Statements in this Report relating to plans, strategies, economic performance and trends, projections of results of specific activities or investments, expectations or beliefs about future events or results, and other statements that are not descriptions of historical facts, may be forward-looking statements as defined in Section 27A of the Securities Act of 1933 and Section 21E of the Securities Exchange Act of 1934. Forward-looking information is inherently subject to risks and uncertainties, and actual results could differ materially from those currently anticipated due to a number of factors which include, but are not limited to, factors discussed in our Annual Report on Form 10-K and in other documents we file with the Securities and Exchange Commission from time to time. Copies of those reports are available directly through the SEC’s Internet website at www.sec.gov. Forward-looking statements may be identified by terms such as “may,” “will,” “should,” “could,” “expects,” “plans,” “intends,” “anticipates,” “ feels,” “believes,” “estimates,” “predicts,” “forecasts,” “potential” or “continue,” or similar terms or the negative of these terms, or other statements concerning opinions or judgments of our management about future events. Factors that could influence the accuracy of forward-looking statements include, but are not limited to (a) pressures on our earnings, capital and liquidity resulting from current and future conditions in the credit and capital markets, (b) continued or unexpected increases in nonperforming loans and credit losses in our loan portfolio, (c) continued adverse conditions in the economy and in the real estate market in our banking markets (particularly those conditions that affect our loan portfolio, the abilities of our borrowers to repay their loans, and the values of collateral that secures our loans), (d) the financial success or changing strategies of our customers, (e) actions of government regulators, or change in laws, regulations or accounting standards, that adversely affect our business, (f) changes in the interest rate environment and the level of market interest rates that reduce our net interest margins and/or the values of loans we make and securities we hold, and changes in general economic conditions and real estate values in our banking market (particularly changes that affect our loan portfolio, the abilities of our borrowers to repay their loans, and the values of loan collateral), (g) changes in competitive pressures among depository and other financial institutions or in our ability to compete effectively against other financial institutions in our banking markets, and (h) other developments or changes in our business that we do not expect. Although we believe that the expectations reflected in the forward-looking statements included in this Report are reasonable, they represent our management’s judgments only as of the date they are made, and we cannot guarantee future results, levels of activity, performance or achievements. As a result, readers are cautioned not to place undue reliance on these forward-looking statements. All forward-looking statements attributable to us are expressly qualified in their entirety by the cautionary statements in this paragraph. We have no obligation, and do not intend to update these forward-looking statements.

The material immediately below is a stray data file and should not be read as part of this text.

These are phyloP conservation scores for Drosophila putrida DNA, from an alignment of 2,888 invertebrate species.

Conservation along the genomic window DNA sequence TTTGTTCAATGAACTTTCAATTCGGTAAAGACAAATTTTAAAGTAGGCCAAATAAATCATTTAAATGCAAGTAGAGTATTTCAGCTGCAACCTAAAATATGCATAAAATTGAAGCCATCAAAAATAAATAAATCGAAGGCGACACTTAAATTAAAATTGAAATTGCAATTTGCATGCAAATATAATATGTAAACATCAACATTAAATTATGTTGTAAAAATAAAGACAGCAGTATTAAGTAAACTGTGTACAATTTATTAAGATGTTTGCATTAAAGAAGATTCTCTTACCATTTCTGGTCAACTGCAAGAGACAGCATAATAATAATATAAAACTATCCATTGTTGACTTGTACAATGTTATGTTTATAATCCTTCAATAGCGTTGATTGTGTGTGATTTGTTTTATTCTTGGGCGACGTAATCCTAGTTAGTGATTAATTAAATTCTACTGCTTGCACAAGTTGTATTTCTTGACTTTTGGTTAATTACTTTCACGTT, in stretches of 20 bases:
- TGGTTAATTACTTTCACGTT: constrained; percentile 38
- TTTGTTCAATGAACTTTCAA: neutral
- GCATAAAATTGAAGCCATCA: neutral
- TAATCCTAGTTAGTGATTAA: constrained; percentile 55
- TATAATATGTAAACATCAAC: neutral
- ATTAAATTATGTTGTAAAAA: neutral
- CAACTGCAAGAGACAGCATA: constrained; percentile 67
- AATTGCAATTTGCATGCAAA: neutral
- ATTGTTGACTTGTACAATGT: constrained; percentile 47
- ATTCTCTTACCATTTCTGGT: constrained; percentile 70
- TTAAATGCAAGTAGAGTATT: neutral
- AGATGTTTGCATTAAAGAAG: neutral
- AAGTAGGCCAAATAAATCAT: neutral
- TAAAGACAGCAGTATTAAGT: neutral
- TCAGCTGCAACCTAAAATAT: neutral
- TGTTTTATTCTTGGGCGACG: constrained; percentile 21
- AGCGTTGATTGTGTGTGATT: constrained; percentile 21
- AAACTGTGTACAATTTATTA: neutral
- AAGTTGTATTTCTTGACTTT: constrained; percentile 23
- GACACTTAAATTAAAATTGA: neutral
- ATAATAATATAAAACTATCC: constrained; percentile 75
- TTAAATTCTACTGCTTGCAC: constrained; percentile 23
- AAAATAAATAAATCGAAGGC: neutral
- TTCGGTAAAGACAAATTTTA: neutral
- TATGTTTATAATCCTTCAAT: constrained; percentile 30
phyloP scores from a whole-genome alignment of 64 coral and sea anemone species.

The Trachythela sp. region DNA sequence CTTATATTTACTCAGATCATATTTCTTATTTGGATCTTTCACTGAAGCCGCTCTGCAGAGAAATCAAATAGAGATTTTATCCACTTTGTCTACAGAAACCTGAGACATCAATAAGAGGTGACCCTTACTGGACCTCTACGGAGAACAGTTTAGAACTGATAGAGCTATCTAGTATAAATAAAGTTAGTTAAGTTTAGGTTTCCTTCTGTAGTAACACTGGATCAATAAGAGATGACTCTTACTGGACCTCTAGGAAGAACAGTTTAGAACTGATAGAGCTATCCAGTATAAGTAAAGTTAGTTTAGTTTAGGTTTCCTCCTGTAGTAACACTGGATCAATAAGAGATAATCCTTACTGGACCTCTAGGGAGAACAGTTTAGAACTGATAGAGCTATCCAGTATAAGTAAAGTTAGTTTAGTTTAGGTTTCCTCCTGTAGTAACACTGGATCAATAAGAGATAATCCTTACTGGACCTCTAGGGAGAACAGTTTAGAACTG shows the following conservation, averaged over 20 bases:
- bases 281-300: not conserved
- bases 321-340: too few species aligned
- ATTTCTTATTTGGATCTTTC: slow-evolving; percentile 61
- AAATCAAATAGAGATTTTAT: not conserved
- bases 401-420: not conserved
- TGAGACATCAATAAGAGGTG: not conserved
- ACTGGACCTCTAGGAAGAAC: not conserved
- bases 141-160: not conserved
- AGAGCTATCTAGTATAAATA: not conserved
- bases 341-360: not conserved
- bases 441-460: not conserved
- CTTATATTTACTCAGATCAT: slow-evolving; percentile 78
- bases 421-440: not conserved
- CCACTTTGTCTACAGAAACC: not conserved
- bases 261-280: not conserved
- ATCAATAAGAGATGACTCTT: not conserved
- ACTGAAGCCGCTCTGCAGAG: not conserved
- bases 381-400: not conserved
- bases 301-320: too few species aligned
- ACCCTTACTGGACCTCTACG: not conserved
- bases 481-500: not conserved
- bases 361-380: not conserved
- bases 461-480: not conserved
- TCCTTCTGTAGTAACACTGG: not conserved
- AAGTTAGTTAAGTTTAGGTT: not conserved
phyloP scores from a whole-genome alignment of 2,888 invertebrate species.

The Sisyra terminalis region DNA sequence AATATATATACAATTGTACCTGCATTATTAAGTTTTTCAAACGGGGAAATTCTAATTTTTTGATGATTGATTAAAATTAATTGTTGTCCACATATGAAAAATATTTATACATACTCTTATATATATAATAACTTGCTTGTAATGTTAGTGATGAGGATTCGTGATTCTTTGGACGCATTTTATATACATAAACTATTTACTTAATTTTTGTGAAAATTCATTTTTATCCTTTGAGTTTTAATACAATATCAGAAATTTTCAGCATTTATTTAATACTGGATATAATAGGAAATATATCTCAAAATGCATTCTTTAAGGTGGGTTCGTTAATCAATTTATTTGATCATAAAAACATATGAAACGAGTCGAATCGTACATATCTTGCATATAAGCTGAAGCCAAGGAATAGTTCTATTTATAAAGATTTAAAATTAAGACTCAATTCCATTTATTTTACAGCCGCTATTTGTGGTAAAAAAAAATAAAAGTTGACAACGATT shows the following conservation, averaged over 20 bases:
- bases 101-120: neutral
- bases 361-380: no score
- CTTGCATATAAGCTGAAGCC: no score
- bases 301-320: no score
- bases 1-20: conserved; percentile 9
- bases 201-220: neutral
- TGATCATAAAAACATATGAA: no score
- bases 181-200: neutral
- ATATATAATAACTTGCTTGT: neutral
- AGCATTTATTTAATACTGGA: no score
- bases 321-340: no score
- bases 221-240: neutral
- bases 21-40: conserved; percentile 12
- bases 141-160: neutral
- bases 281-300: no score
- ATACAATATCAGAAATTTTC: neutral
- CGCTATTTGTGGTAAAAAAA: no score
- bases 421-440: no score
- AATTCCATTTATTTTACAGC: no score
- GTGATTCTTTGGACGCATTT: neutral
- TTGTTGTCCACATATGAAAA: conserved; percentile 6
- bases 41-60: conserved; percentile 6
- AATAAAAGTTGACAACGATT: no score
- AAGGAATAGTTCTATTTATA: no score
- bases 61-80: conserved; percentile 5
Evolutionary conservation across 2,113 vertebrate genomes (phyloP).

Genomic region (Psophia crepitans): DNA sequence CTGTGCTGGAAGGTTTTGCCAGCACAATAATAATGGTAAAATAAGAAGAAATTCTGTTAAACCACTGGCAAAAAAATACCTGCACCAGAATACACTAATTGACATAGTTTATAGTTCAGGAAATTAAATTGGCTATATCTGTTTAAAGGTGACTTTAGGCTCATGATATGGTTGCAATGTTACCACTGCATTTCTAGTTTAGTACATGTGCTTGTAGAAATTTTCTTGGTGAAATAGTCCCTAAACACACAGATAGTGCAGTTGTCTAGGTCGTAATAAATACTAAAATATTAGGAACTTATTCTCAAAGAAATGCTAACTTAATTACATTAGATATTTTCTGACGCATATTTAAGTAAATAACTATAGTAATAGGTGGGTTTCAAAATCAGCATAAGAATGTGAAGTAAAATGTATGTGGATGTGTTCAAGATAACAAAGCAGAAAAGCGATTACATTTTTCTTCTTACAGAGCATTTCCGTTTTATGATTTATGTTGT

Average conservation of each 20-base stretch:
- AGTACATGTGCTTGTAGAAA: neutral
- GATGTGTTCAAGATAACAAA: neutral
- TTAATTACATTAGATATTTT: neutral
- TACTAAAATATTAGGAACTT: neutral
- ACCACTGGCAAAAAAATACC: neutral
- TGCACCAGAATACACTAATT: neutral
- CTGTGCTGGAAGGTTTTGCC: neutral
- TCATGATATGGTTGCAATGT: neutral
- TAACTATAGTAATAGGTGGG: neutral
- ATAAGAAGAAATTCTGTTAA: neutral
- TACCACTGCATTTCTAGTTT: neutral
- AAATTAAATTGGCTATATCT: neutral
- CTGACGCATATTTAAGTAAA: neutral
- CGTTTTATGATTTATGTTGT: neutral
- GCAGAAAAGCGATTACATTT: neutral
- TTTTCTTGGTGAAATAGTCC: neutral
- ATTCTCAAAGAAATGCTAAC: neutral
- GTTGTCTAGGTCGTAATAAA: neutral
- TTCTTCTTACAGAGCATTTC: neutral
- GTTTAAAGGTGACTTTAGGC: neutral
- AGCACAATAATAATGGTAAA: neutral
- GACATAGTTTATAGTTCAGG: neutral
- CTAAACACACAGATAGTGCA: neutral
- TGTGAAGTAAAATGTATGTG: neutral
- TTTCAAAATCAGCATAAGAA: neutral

Item 3. QUANTITATIVE AND QUALITATIVE DISCLOSURES ABOUT MARKET RISK